Waiting

It has been a month since my last post, when I said my goodbyes to Singapore. The long flight back to the UK and the preparations for Christmas and New Year seemed to fly by in a flurry of tinsel and baubles. Before we knew it January 4th had arrived, time for most people to return to normality. For us that meant Peter flying to Accra, in Ghana, to take up the next phase of his work project. As for me, well, I was left behind in London. This is not our normality. 
We are learning things don’t happen quickly in Ghana, they meander along at a pace that suits them. There is an element of this which is frustrating of course, but I have come to accept that frustration gets me nowhere useful.
People who know me know that I am very much into doing. We are moving to Accra so let’s go and get on with it, together. Alas this is not under our control, although there are worse places to be waiting than in London. So for now we wait. We wait for visa’s, ID, our shipment, housing, tax registration, the list goes on and on. Of course these things were all initiated some time ago, in October and November, but perhaps not soon enough for Accra’s laid back approach. It took them twelve weeks to decide we couldn’t have the house we chose in October, setting us back to square one on that front with no particular explanation as to why they couldn’t have worked that out sooner.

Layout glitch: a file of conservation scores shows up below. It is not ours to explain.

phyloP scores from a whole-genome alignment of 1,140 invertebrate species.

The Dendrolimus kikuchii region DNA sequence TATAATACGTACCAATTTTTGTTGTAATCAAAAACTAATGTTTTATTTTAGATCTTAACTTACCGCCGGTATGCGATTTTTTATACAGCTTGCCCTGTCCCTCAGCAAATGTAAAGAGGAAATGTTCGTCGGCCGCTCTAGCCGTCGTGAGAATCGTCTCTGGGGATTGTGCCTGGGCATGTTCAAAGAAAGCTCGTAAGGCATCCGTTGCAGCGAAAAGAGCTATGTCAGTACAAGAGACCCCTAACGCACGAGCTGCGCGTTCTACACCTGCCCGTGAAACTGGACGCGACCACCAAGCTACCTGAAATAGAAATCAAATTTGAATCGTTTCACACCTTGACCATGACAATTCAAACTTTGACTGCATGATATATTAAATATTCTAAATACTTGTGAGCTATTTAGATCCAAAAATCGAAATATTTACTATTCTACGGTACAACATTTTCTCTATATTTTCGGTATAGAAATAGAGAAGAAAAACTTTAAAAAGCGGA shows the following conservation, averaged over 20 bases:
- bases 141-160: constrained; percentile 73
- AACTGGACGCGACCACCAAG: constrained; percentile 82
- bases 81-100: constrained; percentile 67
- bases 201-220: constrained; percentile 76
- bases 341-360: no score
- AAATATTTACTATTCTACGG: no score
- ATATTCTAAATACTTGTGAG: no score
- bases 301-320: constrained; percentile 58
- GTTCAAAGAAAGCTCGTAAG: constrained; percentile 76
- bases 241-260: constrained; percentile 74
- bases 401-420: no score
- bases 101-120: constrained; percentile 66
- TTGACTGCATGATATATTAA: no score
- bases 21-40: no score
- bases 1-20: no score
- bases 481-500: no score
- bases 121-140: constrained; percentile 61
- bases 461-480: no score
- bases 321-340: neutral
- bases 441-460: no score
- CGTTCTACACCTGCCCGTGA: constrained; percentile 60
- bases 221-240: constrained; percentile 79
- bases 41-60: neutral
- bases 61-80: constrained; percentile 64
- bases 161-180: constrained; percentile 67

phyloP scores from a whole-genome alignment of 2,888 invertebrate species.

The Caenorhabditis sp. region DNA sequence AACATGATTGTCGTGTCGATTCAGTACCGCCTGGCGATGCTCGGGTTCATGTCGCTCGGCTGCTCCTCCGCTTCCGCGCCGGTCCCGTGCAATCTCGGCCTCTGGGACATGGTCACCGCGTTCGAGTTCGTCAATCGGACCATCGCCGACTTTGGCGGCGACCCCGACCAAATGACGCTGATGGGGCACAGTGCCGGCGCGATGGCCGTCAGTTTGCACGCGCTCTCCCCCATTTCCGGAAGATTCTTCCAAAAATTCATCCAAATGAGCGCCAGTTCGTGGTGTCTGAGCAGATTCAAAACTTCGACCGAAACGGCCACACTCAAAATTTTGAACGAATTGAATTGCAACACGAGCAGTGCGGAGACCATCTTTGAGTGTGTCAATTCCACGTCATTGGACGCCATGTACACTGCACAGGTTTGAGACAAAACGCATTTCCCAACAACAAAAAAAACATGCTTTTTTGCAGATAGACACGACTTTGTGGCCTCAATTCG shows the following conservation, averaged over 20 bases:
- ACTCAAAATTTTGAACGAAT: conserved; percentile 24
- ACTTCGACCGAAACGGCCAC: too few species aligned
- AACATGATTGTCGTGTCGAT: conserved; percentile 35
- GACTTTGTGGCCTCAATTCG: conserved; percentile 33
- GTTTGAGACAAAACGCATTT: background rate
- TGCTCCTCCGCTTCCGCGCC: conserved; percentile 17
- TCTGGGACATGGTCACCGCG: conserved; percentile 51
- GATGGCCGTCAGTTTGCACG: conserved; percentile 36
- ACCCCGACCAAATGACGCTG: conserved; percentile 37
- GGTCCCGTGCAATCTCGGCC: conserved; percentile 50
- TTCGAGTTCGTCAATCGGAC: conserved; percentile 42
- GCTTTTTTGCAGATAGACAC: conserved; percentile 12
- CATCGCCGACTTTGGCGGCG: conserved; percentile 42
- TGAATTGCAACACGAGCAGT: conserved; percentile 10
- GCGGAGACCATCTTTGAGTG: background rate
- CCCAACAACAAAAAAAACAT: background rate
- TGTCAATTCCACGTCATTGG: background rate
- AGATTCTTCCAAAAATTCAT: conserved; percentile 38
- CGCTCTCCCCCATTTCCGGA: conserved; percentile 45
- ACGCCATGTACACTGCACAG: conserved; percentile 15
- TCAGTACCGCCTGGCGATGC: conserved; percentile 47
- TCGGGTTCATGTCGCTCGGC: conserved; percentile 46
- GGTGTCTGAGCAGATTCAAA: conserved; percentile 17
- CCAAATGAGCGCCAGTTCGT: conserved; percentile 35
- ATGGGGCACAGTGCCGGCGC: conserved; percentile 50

For me I can see 4 to 5 months (at least) disappearing just trying to manage this process and waiting for ‘stuff’ to happen. I try to make the most of being in the UK, seeing family and friends for example and planning a nice weekend away. Doing some free MOOCs online, anything to make me feel like I am achieving something. For me this maintains my sanity during the upheaval. Of course things are no easier for Peter, his work load is crazy as the vessel relocates to Ghana and he has no choice but to live, temporarily, in a hotel whilst also trying to squeeze in house hunting. As I try to remain patient and do what I can to coax the process along I am starting to feel that moving from Singapore to Accra may have to be my achievement for these ‘lost’ months. This is by no means a complaint, I accept that this is all part of the adventure we are on and this is only the beginning of getting used to African ways. I am far better at remaining patient, calm and pragmatic about these things than I used to be, this is one of the many positive influences our travels have had on my life.
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